To expand on something here: profitable and environmentally sustainable farming can actually be quite complicated and *knowledge intensive* in ways that are incompatible with alt-ag's fetishization of small owner-operated "family" farms.
It requires expert knowledge and training in dozens of fields, not only those dealing with the technical side of farming, but also from environmental and life sciences and business and accounting. In no other industry do people assume *one person* (the farmer) should do all this.
Sustainability also requires an ecological perspective that doesn't fit within the fencerow to fencerow of propertied farms. Wetland or prairie restoration can't be effectively managed at 100 or 200 acres. It requires a much larger scale that, in turn, requires teams of experts.
And fetishizing the farmer--the do-it-all country polymath--sets people up to fail and poisons effective group dynamics. Telling farm *owners* the should (and do) know everything is a great way to devalue the knowledge and experience workers bring.
This is something @SarahTaber_bww talks about: labor on "family" farms gets gendered in ways that actually impair the financial health of the farm. Ma does the books and Pa rides the tractor. But Pa is the farmer and "calls the shots" so he over-invests in tractors.
Alt-agriculture folks must question not only the technical practices of conventional farming but also modes of organizing labor, decision-making, and authority, and that requires critically reexamining our attachments to the "independent farmer" as a masculinist archetype.
What would serve sustainability and profitability better? Collaborative, egalitarian teams of workers using their expertise at larger scales. (Feminist and antiracist pedagogy I would note).
That will never happen if "farming is a way of life" and owner-operated family farms are the ideal. That framing simply reinforces the decision-making models of settler colonialism and racial capitalism that have failed the land and workers for centuries.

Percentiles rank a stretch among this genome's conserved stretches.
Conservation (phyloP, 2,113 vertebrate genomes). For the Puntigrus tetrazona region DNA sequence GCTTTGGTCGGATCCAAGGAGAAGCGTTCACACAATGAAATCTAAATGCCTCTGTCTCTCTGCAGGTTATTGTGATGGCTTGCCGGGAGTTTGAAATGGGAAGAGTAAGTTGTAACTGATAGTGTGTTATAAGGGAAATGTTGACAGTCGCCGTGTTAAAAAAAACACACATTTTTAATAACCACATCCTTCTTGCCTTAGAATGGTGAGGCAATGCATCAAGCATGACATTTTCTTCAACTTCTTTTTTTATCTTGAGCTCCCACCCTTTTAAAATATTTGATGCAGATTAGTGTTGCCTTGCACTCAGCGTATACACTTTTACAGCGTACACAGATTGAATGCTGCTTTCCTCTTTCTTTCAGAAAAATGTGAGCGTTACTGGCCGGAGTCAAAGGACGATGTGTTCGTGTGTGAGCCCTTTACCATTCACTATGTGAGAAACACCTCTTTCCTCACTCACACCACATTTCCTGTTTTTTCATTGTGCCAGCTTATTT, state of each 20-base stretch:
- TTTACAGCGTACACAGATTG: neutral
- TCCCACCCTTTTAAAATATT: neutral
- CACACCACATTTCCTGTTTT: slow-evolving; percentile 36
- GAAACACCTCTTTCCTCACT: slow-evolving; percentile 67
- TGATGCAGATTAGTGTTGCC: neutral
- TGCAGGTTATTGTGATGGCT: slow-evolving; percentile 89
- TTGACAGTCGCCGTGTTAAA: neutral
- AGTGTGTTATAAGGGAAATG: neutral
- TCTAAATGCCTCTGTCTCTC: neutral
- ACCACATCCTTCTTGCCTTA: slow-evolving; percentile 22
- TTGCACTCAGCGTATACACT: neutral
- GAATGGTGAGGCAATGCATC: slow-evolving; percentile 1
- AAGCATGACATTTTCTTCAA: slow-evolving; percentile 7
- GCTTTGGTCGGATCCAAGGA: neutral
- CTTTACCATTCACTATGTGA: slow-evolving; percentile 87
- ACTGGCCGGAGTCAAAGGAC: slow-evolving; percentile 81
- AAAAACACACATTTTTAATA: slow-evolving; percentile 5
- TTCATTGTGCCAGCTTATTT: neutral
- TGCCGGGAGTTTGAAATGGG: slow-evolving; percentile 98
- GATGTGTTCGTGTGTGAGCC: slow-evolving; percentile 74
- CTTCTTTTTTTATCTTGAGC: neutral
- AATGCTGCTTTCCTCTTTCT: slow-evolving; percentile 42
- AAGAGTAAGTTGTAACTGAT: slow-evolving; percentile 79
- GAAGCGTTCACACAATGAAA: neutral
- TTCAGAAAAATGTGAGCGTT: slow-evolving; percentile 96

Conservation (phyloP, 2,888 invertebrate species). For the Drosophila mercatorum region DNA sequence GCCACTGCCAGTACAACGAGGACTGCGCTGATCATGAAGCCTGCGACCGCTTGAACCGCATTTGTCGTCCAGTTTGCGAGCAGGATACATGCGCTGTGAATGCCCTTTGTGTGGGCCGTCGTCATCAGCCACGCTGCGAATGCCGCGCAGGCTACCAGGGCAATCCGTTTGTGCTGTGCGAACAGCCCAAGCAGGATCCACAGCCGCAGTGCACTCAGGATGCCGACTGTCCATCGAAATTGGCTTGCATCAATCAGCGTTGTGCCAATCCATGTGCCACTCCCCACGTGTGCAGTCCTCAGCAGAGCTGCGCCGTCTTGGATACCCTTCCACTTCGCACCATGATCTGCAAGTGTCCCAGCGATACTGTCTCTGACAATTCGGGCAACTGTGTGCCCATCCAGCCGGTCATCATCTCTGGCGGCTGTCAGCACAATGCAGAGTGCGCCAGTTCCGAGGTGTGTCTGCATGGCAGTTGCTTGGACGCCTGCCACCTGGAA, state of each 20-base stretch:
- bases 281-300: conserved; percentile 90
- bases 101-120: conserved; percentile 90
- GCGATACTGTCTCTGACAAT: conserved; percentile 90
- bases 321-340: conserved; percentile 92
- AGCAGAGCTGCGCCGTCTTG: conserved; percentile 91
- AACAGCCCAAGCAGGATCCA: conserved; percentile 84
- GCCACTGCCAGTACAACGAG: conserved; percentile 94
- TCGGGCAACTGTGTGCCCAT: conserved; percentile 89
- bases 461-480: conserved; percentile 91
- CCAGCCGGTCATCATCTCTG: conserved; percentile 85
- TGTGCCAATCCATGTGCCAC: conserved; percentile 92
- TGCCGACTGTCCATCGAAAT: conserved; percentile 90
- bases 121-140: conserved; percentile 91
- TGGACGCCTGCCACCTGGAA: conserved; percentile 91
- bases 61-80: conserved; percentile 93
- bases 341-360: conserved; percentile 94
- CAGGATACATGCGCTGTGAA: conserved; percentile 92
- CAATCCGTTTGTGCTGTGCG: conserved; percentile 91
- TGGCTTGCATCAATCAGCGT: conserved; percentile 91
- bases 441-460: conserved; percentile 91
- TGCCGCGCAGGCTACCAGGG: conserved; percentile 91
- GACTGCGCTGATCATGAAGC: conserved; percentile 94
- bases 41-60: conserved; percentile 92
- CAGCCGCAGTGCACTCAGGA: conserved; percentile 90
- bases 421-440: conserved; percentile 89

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More from @gnrosenberg

16 Oct
The "professors are a threat to free speech!" narrative is farcical when compared to the activities of, say, the organization of (mostly) white men with guns in your town that has a monopoly on violence, strong political views, and extensive political contacts and capital.
Imagine a group of professors trying to pull off something comparable in your town. Absolute nonsense. Few could (or would) even organize parallel retaliation against a *campus organization* at their university. To the extent that happens, it's almost always student activism.
So @LDBurnett tweeting about Pence's "little demon mouth" or @drewmckevitt tweeting that he doesn't want the President to die of Covid-19? Threats to free speech. The police force using its political heft to punish an NGO that fights domestic violence for a BLM yard sign? 🤷‍♀️
Read 7 tweets
21 Aug
Two related but distinct reasons to regulate instructor-student sex: 1) "Abuse": sex under conditions of unequal power can create *sexual harms.* 2) "Equity": Sex can create differential access (or perception thereof) that generates *pedagogical harms* to other students.
I find several things quite telling in the Morse scandal: A) College dems letter and assorted denunciations described the harms always as (1) -- language of predation, grooming, abuse, power -- but rarely as (2) (ineffective, unfair, inattentive).